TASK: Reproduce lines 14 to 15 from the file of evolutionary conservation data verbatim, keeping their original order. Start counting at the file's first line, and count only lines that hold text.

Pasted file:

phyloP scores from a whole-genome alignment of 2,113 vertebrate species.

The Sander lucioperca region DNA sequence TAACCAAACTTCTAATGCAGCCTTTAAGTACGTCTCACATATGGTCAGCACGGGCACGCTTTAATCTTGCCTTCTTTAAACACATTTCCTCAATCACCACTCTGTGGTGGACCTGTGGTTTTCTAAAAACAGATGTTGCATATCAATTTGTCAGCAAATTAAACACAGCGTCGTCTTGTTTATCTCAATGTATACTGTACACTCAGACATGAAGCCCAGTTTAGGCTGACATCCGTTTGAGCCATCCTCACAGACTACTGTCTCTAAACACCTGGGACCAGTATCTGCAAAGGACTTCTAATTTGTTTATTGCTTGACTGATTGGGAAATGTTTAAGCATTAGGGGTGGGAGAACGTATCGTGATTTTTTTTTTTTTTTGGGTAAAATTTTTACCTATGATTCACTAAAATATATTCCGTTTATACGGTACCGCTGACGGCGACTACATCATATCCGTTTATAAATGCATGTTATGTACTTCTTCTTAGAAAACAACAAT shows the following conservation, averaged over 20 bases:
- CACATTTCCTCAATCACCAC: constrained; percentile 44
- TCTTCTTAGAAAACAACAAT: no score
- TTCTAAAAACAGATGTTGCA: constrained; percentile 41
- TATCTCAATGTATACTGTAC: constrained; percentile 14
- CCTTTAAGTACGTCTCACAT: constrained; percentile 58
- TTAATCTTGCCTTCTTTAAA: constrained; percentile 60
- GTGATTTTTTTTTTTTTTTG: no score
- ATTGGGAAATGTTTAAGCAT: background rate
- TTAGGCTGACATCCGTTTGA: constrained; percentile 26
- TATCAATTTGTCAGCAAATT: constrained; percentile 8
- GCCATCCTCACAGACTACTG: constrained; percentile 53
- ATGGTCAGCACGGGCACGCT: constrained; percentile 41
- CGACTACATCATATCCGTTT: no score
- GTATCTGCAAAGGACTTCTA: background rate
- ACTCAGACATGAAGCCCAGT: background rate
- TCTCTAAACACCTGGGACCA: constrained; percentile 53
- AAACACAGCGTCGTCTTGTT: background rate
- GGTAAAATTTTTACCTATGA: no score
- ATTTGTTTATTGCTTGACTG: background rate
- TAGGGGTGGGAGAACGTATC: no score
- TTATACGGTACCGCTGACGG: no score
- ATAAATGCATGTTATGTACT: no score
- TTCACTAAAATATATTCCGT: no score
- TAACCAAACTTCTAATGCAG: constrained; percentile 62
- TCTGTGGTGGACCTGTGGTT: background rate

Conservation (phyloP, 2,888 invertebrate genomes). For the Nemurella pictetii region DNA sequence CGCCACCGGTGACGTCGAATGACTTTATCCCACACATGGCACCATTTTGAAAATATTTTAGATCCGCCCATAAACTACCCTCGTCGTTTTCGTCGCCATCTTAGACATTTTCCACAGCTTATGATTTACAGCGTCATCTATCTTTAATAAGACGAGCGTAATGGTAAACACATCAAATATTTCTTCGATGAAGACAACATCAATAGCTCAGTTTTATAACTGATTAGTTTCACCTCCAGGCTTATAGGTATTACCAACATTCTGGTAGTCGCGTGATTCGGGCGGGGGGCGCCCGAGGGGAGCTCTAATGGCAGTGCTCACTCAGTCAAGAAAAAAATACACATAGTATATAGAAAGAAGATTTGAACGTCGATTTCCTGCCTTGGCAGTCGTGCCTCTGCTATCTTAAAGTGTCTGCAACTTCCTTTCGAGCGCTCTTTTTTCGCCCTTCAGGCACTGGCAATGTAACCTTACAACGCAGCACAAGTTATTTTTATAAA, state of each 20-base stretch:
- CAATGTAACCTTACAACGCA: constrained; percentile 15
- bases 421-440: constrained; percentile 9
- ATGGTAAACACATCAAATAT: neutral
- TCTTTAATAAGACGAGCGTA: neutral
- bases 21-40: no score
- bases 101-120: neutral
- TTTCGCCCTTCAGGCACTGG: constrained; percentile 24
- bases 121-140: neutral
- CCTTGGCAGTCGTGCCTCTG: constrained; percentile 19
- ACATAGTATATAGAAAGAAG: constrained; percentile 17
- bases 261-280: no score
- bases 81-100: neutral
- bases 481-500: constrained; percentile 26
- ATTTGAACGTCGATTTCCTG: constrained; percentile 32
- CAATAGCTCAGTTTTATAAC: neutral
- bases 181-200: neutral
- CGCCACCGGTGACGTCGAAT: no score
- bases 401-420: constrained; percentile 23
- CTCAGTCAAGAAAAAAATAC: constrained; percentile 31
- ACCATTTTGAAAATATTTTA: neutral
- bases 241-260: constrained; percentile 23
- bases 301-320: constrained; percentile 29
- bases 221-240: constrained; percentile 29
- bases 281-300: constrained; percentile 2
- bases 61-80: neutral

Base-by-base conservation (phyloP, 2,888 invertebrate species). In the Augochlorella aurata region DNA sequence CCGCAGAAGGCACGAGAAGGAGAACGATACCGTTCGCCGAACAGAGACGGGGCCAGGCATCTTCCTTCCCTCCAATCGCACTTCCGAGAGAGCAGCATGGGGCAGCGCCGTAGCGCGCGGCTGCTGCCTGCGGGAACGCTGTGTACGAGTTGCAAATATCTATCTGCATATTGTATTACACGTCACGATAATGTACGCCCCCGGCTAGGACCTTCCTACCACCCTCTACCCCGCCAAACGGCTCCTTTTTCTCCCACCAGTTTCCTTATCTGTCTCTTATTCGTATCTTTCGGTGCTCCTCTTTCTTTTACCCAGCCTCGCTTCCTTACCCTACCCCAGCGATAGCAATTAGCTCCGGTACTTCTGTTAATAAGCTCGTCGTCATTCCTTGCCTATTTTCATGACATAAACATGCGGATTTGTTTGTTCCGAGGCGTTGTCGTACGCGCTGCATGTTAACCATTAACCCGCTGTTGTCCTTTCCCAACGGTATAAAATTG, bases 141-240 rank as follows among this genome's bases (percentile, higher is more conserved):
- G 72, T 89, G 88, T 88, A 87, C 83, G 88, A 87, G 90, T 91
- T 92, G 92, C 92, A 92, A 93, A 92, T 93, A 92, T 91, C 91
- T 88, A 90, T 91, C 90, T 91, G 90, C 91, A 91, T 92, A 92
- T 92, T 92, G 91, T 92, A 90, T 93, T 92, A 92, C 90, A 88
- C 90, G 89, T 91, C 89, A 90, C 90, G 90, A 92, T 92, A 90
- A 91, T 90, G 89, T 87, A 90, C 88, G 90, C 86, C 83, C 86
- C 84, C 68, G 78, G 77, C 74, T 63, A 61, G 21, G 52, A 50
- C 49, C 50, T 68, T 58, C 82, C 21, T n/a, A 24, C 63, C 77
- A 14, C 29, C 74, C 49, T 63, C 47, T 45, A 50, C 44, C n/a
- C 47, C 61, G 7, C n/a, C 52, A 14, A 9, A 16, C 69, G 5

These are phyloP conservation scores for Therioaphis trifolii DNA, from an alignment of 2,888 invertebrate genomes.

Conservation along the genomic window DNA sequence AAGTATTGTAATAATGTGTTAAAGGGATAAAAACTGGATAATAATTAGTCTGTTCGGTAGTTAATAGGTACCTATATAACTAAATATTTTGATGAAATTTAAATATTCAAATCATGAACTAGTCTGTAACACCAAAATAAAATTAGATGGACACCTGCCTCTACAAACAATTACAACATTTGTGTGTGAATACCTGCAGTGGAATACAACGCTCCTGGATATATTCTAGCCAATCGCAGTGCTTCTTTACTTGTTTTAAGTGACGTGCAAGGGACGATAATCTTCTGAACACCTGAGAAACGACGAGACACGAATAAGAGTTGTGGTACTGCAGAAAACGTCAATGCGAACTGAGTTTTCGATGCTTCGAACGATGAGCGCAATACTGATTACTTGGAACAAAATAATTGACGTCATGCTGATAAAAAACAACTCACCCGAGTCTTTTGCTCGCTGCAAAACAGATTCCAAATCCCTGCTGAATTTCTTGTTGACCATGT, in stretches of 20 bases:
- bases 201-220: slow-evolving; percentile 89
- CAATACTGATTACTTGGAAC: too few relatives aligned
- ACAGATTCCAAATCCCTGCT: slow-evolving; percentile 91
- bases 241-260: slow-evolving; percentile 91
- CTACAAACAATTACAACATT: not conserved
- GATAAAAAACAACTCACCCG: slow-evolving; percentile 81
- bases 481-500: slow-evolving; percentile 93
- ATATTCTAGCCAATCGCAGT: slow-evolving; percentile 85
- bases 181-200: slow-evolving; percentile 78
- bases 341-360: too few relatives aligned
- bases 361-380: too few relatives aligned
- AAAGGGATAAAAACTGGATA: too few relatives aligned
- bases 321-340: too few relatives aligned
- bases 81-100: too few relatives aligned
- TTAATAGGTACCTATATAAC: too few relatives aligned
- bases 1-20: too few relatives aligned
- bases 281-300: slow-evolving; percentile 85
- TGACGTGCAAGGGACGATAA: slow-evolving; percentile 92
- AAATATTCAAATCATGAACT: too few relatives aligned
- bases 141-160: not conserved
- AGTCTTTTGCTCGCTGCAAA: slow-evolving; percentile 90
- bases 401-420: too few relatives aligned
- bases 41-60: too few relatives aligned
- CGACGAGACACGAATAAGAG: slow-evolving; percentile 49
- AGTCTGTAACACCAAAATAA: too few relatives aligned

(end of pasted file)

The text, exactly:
- ATGGTCAGCACGGGCACGCT: constrained; percentile 41
- CGACTACATCATATCCGTTT: no score